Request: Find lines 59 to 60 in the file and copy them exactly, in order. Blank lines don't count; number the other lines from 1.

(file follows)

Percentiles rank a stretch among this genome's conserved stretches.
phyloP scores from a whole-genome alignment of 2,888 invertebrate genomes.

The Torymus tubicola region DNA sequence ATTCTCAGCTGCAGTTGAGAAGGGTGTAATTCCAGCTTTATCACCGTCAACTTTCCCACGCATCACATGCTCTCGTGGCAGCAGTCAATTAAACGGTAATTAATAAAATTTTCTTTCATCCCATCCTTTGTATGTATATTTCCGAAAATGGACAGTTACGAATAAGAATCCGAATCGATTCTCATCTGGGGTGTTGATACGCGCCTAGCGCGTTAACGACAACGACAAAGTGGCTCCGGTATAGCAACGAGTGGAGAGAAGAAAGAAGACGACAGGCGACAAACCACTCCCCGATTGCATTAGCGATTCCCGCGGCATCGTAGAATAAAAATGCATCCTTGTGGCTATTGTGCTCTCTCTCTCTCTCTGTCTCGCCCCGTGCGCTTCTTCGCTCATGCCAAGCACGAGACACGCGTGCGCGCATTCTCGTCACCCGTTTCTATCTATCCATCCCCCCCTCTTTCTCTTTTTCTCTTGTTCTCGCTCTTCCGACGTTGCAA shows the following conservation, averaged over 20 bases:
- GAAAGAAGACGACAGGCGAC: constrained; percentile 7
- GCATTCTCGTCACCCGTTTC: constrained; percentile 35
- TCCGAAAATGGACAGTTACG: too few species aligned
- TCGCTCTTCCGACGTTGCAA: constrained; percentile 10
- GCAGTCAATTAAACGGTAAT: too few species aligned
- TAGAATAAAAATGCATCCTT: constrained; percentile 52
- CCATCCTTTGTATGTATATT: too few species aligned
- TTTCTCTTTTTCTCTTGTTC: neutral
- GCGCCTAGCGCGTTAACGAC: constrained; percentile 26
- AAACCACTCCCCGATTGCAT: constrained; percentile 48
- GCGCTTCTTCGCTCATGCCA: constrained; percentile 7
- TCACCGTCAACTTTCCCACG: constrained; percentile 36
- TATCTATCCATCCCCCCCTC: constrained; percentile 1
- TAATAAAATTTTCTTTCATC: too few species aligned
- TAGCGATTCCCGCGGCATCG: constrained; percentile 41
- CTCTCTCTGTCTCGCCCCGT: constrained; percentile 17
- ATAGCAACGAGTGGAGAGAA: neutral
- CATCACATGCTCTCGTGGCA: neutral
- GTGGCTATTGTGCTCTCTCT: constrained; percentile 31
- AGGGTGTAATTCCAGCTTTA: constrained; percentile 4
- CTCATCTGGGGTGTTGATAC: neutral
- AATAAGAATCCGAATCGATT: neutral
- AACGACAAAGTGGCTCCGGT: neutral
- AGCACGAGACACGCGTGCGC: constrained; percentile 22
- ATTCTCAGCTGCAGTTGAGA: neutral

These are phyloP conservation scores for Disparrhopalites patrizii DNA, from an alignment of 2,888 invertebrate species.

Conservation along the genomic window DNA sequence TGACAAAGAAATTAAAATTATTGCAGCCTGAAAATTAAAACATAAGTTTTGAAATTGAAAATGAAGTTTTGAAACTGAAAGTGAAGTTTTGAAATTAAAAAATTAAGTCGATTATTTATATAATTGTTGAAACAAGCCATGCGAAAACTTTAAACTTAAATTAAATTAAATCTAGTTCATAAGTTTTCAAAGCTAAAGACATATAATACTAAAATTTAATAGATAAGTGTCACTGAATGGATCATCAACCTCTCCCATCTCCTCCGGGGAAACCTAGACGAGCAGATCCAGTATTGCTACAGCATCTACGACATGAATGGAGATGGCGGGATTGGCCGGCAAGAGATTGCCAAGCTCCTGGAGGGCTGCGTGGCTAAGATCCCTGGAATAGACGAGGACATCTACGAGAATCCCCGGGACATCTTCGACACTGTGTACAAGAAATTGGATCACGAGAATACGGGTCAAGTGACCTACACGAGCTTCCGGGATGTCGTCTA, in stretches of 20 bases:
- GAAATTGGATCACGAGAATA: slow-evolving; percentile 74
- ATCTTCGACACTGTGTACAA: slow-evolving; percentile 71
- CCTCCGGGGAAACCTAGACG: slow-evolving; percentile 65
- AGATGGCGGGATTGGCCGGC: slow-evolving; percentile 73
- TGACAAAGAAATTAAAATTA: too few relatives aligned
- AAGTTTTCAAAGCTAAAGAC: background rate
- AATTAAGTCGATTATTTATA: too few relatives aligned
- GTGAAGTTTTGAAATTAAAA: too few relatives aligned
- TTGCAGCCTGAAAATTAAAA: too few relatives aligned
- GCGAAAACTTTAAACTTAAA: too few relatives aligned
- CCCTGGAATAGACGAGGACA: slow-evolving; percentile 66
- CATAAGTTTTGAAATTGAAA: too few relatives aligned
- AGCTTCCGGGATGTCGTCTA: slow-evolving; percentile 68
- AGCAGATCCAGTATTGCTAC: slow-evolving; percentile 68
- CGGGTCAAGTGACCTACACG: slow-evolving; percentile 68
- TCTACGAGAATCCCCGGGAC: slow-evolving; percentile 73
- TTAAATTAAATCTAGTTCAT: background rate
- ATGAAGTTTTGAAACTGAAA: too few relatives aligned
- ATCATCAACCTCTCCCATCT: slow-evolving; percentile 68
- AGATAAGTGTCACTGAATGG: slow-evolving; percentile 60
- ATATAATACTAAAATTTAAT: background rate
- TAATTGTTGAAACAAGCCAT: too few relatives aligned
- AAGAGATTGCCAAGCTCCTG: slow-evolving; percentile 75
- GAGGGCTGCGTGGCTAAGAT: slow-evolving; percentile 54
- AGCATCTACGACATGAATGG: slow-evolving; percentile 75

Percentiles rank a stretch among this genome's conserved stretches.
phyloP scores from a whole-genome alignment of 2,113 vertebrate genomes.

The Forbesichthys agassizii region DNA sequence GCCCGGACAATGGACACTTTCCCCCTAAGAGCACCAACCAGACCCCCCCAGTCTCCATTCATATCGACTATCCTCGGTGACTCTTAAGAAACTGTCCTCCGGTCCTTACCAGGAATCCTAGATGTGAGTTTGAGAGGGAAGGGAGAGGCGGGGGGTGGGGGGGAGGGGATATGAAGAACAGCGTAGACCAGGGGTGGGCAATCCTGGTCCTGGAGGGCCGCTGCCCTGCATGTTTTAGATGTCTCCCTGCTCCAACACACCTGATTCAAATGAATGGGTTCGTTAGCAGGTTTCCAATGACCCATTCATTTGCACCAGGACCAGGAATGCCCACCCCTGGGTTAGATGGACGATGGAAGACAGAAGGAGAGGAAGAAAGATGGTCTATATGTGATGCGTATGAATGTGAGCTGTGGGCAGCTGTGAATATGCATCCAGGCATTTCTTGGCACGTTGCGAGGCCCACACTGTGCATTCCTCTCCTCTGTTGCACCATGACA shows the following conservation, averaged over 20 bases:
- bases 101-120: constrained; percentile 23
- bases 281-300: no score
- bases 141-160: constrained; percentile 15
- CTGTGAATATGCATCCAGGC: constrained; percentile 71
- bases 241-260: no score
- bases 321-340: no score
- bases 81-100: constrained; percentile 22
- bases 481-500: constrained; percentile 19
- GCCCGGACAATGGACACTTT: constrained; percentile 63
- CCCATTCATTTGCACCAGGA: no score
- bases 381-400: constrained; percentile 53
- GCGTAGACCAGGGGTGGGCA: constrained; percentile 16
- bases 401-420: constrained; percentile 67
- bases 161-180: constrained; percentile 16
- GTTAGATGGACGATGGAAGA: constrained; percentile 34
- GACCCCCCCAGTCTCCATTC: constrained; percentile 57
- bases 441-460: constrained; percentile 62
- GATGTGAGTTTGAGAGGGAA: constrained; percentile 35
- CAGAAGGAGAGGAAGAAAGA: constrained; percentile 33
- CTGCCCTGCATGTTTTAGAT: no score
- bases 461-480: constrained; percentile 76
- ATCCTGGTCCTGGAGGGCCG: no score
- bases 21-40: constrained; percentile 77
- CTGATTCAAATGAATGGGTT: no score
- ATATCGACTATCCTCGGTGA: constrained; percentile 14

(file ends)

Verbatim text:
- bases 101-120: constrained; percentile 23
- bases 281-300: no score